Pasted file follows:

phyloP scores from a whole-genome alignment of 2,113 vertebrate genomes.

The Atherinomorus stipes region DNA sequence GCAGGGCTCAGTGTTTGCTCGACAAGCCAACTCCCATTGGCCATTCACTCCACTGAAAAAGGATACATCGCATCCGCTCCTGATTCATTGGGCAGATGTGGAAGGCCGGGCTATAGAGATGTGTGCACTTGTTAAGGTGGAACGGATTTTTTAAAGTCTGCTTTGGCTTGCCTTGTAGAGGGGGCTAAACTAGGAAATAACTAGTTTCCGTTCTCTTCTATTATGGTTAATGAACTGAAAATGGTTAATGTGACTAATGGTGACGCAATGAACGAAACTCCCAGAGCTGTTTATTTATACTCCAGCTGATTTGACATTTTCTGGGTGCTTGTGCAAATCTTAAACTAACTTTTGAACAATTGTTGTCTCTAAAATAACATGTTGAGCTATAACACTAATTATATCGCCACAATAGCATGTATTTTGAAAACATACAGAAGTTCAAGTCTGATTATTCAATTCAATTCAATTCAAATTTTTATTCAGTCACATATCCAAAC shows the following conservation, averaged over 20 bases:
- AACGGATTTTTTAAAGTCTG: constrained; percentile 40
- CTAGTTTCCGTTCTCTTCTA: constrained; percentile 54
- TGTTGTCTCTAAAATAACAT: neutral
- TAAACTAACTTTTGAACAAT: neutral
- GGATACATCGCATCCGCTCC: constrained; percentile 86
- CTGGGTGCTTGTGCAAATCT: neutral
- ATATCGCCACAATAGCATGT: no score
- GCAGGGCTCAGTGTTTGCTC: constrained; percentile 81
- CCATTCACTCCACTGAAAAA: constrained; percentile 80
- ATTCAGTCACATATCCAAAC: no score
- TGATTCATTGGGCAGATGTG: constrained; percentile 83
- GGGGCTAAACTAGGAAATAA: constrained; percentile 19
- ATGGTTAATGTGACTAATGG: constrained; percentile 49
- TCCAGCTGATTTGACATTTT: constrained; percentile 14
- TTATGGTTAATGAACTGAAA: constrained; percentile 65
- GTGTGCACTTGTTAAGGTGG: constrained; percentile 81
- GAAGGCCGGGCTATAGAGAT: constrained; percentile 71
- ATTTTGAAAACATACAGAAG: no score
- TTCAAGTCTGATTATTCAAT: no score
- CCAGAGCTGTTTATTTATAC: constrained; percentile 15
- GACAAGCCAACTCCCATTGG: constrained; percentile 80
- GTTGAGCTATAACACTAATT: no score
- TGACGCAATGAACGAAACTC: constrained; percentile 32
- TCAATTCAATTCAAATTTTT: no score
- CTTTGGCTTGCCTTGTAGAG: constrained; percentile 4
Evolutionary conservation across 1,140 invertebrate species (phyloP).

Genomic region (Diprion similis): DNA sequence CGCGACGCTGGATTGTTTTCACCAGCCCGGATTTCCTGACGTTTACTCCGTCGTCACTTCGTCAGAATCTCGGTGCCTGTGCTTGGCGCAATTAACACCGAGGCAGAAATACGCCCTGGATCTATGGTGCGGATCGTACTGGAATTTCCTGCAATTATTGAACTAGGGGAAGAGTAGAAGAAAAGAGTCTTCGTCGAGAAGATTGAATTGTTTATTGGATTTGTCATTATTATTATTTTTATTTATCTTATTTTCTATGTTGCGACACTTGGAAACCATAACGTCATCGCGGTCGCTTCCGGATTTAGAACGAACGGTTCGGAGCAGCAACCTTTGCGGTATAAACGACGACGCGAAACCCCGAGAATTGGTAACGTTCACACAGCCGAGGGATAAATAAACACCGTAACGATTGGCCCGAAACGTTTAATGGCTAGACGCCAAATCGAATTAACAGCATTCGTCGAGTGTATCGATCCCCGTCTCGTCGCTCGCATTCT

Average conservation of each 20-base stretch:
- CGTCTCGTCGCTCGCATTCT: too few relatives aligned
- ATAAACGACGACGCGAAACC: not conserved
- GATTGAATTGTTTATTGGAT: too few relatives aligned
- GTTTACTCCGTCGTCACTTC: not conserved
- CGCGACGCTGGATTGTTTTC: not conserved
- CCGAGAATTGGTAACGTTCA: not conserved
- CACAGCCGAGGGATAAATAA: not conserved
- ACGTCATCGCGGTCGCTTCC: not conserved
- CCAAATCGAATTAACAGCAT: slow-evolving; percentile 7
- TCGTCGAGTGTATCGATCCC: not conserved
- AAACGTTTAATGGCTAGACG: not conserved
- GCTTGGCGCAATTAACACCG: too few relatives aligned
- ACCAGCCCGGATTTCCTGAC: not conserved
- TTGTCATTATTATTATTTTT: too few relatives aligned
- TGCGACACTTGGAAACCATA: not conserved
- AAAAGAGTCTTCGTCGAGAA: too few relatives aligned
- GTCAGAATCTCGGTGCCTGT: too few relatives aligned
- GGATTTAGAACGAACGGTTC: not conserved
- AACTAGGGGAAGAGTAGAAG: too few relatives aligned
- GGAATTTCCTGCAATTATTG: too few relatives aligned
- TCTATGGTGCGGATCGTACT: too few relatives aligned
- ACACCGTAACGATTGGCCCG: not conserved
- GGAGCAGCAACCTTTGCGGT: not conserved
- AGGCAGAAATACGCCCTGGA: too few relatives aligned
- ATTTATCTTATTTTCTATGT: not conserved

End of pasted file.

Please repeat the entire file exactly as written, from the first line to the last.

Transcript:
phyloP scores from a whole-genome alignment of 2,113 vertebrate genomes.

The Atherinomorus stipes region DNA sequence GCAGGGCTCAGTGTTTGCTCGACAAGCCAACTCCCATTGGCCATTCACTCCACTGAAAAAGGATACATCGCATCCGCTCCTGATTCATTGGGCAGATGTGGAAGGCCGGGCTATAGAGATGTGTGCACTTGTTAAGGTGGAACGGATTTTTTAAAGTCTGCTTTGGCTTGCCTTGTAGAGGGGGCTAAACTAGGAAATAACTAGTTTCCGTTCTCTTCTATTATGGTTAATGAACTGAAAATGGTTAATGTGACTAATGGTGACGCAATGAACGAAACTCCCAGAGCTGTTTATTTATACTCCAGCTGATTTGACATTTTCTGGGTGCTTGTGCAAATCTTAAACTAACTTTTGAACAATTGTTGTCTCTAAAATAACATGTTGAGCTATAACACTAATTATATCGCCACAATAGCATGTATTTTGAAAACATACAGAAGTTCAAGTCTGATTATTCAATTCAATTCAATTCAAATTTTTATTCAGTCACATATCCAAAC shows the following conservation, averaged over 20 bases:
- AACGGATTTTTTAAAGTCTG: constrained; percentile 40
- CTAGTTTCCGTTCTCTTCTA: constrained; percentile 54
- TGTTGTCTCTAAAATAACAT: neutral
- TAAACTAACTTTTGAACAAT: neutral
- GGATACATCGCATCCGCTCC: constrained; percentile 86
- CTGGGTGCTTGTGCAAATCT: neutral
- ATATCGCCACAATAGCATGT: no score
- GCAGGGCTCAGTGTTTGCTC: constrained; percentile 81
- CCATTCACTCCACTGAAAAA: constrained; percentile 80
- ATTCAGTCACATATCCAAAC: no score
- TGATTCATTGGGCAGATGTG: constrained; percentile 83
- GGGGCTAAACTAGGAAATAA: constrained; percentile 19
- ATGGTTAATGTGACTAATGG: constrained; percentile 49
- TCCAGCTGATTTGACATTTT: constrained; percentile 14
- TTATGGTTAATGAACTGAAA: constrained; percentile 65
- GTGTGCACTTGTTAAGGTGG: constrained; percentile 81
- GAAGGCCGGGCTATAGAGAT: constrained; percentile 71
- ATTTTGAAAACATACAGAAG: no score
- TTCAAGTCTGATTATTCAAT: no score
- CCAGAGCTGTTTATTTATAC: constrained; percentile 15
- GACAAGCCAACTCCCATTGG: constrained; percentile 80
- GTTGAGCTATAACACTAATT: no score
- TGACGCAATGAACGAAACTC: constrained; percentile 32
- TCAATTCAATTCAAATTTTT: no score
- CTTTGGCTTGCCTTGTAGAG: constrained; percentile 4
Evolutionary conservation across 1,140 invertebrate species (phyloP).

Genomic region (Diprion similis): DNA sequence CGCGACGCTGGATTGTTTTCACCAGCCCGGATTTCCTGACGTTTACTCCGTCGTCACTTCGTCAGAATCTCGGTGCCTGTGCTTGGCGCAATTAACACCGAGGCAGAAATACGCCCTGGATCTATGGTGCGGATCGTACTGGAATTTCCTGCAATTATTGAACTAGGGGAAGAGTAGAAGAAAAGAGTCTTCGTCGAGAAGATTGAATTGTTTATTGGATTTGTCATTATTATTATTTTTATTTATCTTATTTTCTATGTTGCGACACTTGGAAACCATAACGTCATCGCGGTCGCTTCCGGATTTAGAACGAACGGTTCGGAGCAGCAACCTTTGCGGTATAAACGACGACGCGAAACCCCGAGAATTGGTAACGTTCACACAGCCGAGGGATAAATAAACACCGTAACGATTGGCCCGAAACGTTTAATGGCTAGACGCCAAATCGAATTAACAGCATTCGTCGAGTGTATCGATCCCCGTCTCGTCGCTCGCATTCT

Average conservation of each 20-base stretch:
- CGTCTCGTCGCTCGCATTCT: too few relatives aligned
- ATAAACGACGACGCGAAACC: not conserved
- GATTGAATTGTTTATTGGAT: too few relatives aligned
- GTTTACTCCGTCGTCACTTC: not conserved
- CGCGACGCTGGATTGTTTTC: not conserved
- CCGAGAATTGGTAACGTTCA: not conserved
- CACAGCCGAGGGATAAATAA: not conserved
- ACGTCATCGCGGTCGCTTCC: not conserved
- CCAAATCGAATTAACAGCAT: slow-evolving; percentile 7
- TCGTCGAGTGTATCGATCCC: not conserved
- AAACGTTTAATGGCTAGACG: not conserved
- GCTTGGCGCAATTAACACCG: too few relatives aligned
- ACCAGCCCGGATTTCCTGAC: not conserved
- TTGTCATTATTATTATTTTT: too few relatives aligned
- TGCGACACTTGGAAACCATA: not conserved
- AAAAGAGTCTTCGTCGAGAA: too few relatives aligned
- GTCAGAATCTCGGTGCCTGT: too few relatives aligned
- GGATTTAGAACGAACGGTTC: not conserved
- AACTAGGGGAAGAGTAGAAG: too few relatives aligned
- GGAATTTCCTGCAATTATTG: too few relatives aligned
- TCTATGGTGCGGATCGTACT: too few relatives aligned
- ACACCGTAACGATTGGCCCG: not conserved
- GGAGCAGCAACCTTTGCGGT: not conserved
- AGGCAGAAATACGCCCTGGA: too few relatives aligned
- ATTTATCTTATTTTCTATGT: not conserved